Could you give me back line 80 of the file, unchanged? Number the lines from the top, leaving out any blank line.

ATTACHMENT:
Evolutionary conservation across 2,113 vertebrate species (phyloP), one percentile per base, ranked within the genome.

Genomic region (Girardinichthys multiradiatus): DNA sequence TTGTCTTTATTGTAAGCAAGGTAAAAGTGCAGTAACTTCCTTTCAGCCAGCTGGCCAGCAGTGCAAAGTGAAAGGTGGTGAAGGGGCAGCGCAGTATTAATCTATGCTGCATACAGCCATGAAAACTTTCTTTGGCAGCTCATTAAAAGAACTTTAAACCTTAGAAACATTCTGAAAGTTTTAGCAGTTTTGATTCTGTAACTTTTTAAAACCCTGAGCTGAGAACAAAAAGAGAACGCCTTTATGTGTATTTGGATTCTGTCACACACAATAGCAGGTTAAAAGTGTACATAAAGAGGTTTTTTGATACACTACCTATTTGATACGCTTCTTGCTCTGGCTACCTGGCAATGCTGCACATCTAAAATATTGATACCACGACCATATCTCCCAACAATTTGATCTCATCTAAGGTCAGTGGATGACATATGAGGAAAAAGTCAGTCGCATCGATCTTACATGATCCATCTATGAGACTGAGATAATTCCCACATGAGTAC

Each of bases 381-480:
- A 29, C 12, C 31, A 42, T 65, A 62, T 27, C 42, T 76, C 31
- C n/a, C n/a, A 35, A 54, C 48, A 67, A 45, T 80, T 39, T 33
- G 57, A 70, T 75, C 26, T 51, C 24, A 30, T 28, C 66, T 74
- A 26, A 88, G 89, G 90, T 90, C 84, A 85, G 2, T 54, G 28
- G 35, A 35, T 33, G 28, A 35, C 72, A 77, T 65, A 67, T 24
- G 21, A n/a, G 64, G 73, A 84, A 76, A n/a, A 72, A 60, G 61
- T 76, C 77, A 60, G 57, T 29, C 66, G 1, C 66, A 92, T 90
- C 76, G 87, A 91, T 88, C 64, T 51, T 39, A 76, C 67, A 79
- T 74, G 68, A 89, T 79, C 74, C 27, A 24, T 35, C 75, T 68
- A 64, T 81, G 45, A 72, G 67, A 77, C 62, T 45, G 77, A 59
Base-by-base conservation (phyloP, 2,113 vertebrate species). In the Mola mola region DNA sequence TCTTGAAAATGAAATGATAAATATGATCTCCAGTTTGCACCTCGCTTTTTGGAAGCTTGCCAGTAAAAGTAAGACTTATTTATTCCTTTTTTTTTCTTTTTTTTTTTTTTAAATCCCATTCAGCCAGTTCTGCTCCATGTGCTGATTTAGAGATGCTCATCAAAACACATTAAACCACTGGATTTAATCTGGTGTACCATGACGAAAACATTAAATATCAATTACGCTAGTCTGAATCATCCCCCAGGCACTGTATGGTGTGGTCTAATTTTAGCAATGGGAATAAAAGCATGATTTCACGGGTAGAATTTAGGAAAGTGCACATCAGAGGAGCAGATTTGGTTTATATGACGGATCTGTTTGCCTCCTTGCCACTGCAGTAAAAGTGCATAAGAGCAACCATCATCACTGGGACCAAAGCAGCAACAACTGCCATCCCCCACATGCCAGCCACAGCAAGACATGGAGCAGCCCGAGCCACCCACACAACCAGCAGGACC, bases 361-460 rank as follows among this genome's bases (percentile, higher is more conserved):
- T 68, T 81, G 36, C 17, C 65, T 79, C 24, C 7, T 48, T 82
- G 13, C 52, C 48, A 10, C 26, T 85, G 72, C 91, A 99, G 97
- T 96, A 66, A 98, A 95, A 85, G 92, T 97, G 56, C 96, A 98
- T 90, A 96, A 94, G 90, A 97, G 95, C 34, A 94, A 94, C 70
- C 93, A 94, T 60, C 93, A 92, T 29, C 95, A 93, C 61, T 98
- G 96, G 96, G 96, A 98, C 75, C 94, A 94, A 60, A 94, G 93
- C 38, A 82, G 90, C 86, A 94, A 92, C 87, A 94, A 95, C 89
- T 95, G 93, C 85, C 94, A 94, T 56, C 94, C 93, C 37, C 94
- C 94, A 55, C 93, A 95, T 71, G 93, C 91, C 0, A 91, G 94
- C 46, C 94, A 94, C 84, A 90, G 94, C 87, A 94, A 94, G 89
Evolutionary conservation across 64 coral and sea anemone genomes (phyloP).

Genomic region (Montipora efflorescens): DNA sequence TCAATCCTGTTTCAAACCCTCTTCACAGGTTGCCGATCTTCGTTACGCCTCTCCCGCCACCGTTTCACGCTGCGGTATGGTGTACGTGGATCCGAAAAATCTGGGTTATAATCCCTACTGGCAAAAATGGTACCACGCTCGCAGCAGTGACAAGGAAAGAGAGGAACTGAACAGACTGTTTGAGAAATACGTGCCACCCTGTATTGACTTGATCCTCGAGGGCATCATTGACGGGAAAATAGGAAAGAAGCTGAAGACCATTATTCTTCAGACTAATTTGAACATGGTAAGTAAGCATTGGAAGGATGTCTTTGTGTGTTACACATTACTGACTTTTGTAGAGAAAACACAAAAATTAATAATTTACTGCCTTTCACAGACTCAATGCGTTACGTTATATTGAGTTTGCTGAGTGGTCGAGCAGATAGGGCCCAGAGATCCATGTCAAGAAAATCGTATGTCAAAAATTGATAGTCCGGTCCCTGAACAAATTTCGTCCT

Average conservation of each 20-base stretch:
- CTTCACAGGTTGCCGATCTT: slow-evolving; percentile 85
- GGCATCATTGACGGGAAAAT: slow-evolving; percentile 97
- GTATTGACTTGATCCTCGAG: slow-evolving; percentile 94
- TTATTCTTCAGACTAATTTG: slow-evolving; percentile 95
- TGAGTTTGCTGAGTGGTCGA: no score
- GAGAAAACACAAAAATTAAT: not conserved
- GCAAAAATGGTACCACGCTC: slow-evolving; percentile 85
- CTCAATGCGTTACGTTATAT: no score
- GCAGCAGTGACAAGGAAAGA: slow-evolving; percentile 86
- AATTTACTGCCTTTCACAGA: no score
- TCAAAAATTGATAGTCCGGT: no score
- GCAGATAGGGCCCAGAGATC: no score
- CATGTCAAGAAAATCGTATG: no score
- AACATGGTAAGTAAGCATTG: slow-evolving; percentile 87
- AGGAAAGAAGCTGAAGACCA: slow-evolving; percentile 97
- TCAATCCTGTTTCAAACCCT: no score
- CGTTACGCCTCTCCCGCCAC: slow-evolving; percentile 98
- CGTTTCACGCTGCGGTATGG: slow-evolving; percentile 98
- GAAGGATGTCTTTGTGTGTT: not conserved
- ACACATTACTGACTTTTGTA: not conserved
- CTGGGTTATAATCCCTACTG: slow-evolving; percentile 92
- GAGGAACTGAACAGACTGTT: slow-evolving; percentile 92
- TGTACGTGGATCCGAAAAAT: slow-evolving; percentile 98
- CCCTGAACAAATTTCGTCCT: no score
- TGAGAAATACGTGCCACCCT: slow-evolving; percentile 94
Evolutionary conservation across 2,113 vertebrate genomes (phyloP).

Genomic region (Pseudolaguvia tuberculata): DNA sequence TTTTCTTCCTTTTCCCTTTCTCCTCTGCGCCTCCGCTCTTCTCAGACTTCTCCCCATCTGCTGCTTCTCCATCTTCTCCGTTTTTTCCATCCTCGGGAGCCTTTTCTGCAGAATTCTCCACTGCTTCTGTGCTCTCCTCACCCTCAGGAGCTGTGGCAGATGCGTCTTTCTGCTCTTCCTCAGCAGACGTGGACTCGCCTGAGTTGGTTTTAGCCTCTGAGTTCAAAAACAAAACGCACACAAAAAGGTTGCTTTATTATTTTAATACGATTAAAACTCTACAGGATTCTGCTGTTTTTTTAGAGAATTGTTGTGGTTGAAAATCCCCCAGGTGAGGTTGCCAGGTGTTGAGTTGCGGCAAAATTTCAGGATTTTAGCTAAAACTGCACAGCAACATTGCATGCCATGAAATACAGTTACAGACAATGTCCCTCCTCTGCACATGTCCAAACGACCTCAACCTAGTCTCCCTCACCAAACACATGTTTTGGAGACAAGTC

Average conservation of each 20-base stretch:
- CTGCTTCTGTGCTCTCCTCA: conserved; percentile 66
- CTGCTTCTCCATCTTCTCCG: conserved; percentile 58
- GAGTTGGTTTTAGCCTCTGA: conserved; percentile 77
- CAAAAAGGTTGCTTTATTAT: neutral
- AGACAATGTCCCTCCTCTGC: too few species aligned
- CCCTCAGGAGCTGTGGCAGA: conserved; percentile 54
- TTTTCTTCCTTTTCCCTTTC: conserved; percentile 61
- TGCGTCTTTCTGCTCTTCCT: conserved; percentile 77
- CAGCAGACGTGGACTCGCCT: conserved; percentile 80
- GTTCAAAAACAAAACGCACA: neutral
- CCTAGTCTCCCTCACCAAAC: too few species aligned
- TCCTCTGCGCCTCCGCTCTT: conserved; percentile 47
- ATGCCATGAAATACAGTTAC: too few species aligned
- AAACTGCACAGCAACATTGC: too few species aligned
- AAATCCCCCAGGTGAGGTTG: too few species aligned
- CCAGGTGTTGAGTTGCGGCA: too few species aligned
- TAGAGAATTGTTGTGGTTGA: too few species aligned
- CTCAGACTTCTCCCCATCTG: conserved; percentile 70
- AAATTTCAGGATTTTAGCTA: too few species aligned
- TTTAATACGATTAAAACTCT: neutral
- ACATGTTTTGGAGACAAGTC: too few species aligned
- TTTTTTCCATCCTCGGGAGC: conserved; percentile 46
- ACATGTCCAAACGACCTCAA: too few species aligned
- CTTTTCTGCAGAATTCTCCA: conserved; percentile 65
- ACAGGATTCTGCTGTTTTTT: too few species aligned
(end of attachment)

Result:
- ACAGGATTCTGCTGTTTTTT: too few species aligned